This month we’ll take a comprehensive look at the differences between focus groups and in-depth interviews, and provide insight into the process of choosing to use one or the other.
Focus groups are used to conduct qualitative market research for various ends. A group of participants, usually no more than ten, are recruited to attend a focus group for a given client’s research or marketing qualitative data interests. Participant recruitment is contingent on parameters that are relevant to the research being performed. For example, a supermarket chain wishing to know how it can improve its shopping experience will seek to recruit participants who shop extensively at their chain. The session takes place at a facility that serves as a venue for the focus group, which on average lasts between one to two hours. A moderator guides a group discussion about the shopping experience at this chain for example, and how the group would like to see it improved. Researchers from the supermarket chain observe this conversation and use the results to make updates, adjustments and or improvements.
In-depth interviews (known as IDIs) are also used to conduct qualitative market research, but they differ from focus groups in that there is no actual group setting. Instead, interviews are conducted one-on-one, many times (but by no means exclusively) with industry professionals whose body of knowledge in the industry help the individual participants give more detailed responses to the questions asked. The fact that there is only one participant also allows the individual more time to speak, as opposed to a focus group where participants have to share the time allotted and certain participants may weigh in more heavily than others in the group format.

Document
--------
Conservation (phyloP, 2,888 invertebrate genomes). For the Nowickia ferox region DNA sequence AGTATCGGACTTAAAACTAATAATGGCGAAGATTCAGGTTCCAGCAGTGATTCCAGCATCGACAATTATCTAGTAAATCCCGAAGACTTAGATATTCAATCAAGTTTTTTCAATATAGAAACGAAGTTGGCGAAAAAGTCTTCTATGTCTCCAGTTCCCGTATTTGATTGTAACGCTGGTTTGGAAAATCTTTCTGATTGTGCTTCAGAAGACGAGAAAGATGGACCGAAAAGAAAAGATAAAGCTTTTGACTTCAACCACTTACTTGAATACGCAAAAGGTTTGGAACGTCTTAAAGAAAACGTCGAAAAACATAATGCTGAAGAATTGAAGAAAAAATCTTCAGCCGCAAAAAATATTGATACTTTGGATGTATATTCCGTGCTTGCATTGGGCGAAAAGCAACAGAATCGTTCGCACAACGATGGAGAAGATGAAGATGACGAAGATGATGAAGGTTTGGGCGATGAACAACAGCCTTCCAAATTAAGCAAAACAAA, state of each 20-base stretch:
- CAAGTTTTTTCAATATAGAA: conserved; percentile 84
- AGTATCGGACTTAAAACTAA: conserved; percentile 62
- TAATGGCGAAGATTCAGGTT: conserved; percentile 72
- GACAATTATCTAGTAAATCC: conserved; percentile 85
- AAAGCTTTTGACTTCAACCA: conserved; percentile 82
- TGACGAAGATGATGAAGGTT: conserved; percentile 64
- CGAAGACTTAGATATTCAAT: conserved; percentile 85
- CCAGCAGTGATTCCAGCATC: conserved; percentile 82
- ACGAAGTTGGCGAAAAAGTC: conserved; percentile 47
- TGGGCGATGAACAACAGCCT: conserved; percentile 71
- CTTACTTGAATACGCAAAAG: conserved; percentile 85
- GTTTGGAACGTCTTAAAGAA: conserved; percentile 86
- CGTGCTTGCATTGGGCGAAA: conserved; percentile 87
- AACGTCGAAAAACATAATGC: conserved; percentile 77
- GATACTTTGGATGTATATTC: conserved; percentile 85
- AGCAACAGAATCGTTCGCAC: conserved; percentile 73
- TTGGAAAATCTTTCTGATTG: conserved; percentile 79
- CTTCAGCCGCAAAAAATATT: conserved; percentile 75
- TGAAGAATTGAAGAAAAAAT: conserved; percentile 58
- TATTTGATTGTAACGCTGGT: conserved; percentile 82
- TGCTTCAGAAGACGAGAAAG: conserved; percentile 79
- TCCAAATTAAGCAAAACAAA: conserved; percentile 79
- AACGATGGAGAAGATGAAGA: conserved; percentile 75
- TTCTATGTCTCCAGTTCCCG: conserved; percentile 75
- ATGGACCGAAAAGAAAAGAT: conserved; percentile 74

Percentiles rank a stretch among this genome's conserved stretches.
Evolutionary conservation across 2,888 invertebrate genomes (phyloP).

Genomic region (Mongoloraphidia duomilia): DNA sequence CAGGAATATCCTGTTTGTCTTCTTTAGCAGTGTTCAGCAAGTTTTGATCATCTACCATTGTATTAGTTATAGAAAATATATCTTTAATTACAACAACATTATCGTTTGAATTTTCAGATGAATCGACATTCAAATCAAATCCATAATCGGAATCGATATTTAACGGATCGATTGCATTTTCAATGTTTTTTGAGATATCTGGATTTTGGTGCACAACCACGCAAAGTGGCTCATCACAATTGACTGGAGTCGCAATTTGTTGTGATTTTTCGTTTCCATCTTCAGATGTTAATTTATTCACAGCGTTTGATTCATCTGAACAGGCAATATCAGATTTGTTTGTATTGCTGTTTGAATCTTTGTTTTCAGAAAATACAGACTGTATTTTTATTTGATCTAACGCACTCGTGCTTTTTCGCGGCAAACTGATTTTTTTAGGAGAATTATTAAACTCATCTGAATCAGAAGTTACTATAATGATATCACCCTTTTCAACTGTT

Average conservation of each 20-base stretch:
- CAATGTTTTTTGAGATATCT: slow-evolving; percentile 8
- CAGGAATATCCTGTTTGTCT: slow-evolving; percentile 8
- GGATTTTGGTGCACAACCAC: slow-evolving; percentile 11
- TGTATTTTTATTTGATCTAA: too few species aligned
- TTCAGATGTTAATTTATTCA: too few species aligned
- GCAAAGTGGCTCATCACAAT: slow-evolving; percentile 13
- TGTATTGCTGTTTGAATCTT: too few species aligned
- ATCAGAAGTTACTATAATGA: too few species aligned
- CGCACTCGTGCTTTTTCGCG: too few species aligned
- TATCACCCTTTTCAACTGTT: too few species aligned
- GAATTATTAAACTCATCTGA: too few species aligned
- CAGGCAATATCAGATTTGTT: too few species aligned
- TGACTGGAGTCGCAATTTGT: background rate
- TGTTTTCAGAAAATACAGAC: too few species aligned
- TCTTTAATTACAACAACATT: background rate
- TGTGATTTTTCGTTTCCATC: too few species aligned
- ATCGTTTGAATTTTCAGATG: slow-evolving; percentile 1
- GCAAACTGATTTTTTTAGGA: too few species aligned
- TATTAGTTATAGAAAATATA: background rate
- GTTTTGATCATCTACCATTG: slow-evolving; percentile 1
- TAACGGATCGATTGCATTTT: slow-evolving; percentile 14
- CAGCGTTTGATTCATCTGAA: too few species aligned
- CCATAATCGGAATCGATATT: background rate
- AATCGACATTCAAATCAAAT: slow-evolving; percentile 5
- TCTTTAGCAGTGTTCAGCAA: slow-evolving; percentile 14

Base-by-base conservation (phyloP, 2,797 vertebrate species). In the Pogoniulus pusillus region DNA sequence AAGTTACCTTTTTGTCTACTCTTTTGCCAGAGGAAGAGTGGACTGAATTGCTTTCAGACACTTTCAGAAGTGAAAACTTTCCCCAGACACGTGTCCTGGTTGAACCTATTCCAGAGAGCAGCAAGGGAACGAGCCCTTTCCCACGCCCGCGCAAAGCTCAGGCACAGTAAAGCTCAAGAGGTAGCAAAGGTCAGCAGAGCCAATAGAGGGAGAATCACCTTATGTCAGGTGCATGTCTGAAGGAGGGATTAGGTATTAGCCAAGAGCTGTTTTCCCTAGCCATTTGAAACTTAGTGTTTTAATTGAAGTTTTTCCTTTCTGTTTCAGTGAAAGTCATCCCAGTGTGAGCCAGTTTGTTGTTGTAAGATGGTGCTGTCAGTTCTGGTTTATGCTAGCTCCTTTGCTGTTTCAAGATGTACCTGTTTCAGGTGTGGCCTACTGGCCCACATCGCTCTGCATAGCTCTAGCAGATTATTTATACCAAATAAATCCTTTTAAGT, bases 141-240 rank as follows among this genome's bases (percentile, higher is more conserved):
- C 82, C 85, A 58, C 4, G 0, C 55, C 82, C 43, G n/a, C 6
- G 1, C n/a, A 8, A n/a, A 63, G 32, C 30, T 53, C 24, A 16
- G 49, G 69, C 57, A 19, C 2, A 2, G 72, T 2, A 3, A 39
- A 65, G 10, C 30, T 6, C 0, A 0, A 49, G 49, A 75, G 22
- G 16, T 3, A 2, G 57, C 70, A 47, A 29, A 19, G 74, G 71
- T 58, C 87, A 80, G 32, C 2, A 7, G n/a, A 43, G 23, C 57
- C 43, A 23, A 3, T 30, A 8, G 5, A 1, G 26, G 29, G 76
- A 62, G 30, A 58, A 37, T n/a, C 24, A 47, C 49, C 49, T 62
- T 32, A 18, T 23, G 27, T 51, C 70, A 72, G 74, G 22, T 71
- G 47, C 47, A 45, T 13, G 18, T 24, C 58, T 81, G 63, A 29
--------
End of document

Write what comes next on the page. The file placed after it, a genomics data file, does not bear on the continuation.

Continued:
When it comes to deciding which technique to use, the goals of the research have to be taken into consideration. IDIs are best used in situations where the goal of the research is to get feedback on isolated user experiences. For example, researchers who want to know how people feel about a smartphone’s usability can use an IDI to get detailed individual responses, which are relevant and important as using a smartphone is an individual activity. IDI’s are also preferable in situations where researchers are interested in a sensitive subject, such as serious illnesses, that people might not be comfortable sharing in front of a group.
Using a focus group allows the moderator to encourage and facilitate conversation, which can lead to a feedback effect among the group as a whole that spurs further conversation that might not have come up in an IDI. Essentially, the moderator can get the ball rolling, and the participants get to kick it around and bounce ideas off of each other. Another benefit of focus groups is researchers are able to observe this conversation both live and recorded.
Overall, both focus groups and IDIs have serious clout in the qualitative market research process. Focus groups are useful for initial research because they harness the power of group thought and dynamics to spur conversation and discovery about a broad topic. IDIs are especially useful later in the process when getting down to the nitty gritty. Whether it’s IDIs or focus groups, Observation Baltimore can provide top tier recruiting and facility rental services.